Form is working on a new kind of long-duration battery. And Mateo has one of the longer-duration careers in the storage industry.

In the early 2000s, he deployed the first behind-the-meter systems in New York for demand response — seeing the grid services potential well before anyone else did.

Mateo went on to start the stationary energy storage unit at Tesla, launching and building the Powerwall business. He also helped launch the supercharger business. Today, he’s working on a new electrochemical battery that could provide storage services for days, not just hours. The idea is to unlock baseload renewables.

The chemistry was spun out of work from MIT researchers. It’s being scaled by a group of engineers and entrepreneurs with deep technical experience — and, like Mateo, the bumps and bruises that come from scaling an early market.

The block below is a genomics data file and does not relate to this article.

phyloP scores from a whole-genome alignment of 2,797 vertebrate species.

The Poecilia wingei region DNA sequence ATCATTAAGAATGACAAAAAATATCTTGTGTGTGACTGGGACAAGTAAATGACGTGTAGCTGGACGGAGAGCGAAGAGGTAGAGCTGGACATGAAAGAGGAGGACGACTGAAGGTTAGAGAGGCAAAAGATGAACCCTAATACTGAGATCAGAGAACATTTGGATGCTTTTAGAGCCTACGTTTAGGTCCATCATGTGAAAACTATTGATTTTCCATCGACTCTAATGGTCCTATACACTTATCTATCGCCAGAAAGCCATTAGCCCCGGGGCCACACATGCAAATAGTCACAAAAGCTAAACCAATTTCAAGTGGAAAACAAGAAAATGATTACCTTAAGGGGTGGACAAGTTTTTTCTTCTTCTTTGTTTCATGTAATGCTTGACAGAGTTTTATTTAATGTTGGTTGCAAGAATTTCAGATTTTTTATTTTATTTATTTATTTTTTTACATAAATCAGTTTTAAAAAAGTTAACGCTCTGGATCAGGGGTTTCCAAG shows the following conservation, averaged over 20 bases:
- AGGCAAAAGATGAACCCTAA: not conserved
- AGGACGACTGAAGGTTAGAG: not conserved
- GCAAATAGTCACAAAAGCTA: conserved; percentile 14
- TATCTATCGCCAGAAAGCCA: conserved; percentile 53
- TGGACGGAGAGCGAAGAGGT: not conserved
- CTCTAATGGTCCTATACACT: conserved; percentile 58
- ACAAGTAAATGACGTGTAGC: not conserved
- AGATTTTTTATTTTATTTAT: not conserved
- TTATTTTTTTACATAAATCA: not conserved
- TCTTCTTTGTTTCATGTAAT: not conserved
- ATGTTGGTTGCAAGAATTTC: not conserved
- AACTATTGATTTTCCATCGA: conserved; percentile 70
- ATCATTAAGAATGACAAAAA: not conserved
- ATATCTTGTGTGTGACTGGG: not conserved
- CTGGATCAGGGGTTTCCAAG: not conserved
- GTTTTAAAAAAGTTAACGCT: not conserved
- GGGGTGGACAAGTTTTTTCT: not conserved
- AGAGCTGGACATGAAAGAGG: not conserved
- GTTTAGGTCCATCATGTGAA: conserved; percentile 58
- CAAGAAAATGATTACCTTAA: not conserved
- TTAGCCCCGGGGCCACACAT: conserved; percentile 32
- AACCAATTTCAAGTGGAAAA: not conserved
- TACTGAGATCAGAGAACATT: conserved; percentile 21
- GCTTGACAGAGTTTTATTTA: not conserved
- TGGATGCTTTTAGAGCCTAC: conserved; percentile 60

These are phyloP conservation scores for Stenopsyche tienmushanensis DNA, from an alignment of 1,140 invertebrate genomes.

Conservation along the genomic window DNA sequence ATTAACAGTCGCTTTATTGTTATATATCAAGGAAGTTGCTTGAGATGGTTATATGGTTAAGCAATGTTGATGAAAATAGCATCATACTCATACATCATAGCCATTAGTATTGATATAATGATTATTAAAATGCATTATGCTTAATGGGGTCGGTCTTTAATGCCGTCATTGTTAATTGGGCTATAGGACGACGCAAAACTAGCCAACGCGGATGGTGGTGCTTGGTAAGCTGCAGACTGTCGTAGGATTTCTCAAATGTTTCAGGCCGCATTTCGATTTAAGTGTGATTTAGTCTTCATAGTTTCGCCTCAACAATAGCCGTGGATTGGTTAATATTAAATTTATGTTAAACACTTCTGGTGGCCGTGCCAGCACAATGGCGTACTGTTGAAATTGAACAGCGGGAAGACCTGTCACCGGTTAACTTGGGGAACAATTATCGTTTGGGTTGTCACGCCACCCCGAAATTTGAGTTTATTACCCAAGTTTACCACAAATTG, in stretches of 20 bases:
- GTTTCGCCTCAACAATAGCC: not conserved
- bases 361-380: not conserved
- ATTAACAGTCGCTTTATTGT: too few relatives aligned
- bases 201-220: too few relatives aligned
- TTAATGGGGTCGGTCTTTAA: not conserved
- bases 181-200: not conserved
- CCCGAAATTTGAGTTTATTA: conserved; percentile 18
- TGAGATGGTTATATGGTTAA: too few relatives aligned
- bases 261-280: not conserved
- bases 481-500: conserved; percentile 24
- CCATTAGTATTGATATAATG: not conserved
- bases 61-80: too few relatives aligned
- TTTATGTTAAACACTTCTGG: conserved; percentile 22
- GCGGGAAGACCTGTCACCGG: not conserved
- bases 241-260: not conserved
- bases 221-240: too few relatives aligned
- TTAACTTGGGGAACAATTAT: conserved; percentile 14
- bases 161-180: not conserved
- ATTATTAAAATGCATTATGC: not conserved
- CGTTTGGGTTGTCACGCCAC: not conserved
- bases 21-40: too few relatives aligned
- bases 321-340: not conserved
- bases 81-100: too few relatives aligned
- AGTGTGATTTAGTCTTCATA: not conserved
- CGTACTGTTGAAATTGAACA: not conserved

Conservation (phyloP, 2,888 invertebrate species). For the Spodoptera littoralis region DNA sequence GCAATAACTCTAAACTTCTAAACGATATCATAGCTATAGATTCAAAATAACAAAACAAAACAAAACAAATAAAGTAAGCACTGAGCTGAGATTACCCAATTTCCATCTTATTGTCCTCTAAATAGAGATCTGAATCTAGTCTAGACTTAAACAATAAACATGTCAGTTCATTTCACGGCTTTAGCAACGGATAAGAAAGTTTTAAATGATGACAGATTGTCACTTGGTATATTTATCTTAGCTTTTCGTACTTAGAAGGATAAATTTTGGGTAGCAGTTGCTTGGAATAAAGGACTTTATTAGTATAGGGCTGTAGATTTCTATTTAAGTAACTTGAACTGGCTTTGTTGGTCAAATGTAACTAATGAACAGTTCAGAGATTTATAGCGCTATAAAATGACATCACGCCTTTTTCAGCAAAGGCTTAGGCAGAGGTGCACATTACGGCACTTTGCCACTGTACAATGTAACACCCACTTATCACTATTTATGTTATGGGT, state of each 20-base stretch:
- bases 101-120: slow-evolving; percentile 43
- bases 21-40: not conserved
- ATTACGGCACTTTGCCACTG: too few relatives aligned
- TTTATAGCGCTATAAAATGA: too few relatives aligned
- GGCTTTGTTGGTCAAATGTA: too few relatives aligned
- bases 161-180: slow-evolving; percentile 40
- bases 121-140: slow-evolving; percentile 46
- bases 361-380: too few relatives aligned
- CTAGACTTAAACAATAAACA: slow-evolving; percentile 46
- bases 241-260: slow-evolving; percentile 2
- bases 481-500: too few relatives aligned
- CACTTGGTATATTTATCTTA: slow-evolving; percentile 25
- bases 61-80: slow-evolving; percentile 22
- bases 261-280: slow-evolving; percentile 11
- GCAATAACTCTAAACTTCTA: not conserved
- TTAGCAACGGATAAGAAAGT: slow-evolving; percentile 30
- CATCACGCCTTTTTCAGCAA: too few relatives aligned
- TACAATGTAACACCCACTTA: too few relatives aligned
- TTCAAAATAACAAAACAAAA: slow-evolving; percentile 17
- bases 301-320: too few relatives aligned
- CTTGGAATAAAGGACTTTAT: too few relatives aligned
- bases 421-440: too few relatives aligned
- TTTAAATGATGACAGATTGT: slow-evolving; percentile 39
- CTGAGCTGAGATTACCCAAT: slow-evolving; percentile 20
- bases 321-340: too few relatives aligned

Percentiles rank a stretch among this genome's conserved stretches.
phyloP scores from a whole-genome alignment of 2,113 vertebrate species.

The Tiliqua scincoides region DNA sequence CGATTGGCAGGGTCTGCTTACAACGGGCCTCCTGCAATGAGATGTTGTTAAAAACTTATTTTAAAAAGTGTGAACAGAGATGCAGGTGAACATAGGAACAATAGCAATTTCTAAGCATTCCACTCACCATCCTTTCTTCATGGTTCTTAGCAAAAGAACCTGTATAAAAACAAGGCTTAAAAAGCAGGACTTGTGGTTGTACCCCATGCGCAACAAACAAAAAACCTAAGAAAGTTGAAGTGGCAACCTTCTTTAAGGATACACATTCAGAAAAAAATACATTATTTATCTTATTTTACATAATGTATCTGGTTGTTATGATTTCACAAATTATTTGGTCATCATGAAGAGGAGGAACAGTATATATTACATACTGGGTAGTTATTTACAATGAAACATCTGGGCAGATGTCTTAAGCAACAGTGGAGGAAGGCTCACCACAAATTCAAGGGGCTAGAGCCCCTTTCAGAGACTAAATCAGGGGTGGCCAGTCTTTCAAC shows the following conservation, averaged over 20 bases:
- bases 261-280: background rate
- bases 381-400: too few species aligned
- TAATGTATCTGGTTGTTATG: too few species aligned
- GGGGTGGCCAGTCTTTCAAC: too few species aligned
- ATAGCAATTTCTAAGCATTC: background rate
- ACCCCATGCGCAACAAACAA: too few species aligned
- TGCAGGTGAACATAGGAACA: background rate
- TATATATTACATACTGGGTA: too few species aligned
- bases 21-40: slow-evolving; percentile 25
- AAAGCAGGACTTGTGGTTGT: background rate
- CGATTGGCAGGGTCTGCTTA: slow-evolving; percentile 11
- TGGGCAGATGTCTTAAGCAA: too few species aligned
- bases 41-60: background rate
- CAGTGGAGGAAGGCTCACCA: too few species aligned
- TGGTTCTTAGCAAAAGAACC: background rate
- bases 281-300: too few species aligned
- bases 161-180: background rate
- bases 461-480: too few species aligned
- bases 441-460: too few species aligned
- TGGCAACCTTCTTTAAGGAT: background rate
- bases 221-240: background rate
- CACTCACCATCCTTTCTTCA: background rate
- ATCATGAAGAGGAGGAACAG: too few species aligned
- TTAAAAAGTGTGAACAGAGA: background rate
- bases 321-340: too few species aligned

In this interview, Mateo talks about what it took to power through the early days of battery storage, when everything from the sale to installation was a battle. And he’ll talk about what it will take to create Form’s new storage tech to unlock even more renewable energy.

To learn more about future speakers and attending a live event, go to Powerhouse. Fund and click on the events tab.

Listen to all of the episodes of Watt It Takes here.

Support for this podcast is brought to you by Sungrow. With the world’s most powerful 250-kilowatt, 1,500-volt string inverter, Sungrow is providing disruptive technology for utility-scale projects.

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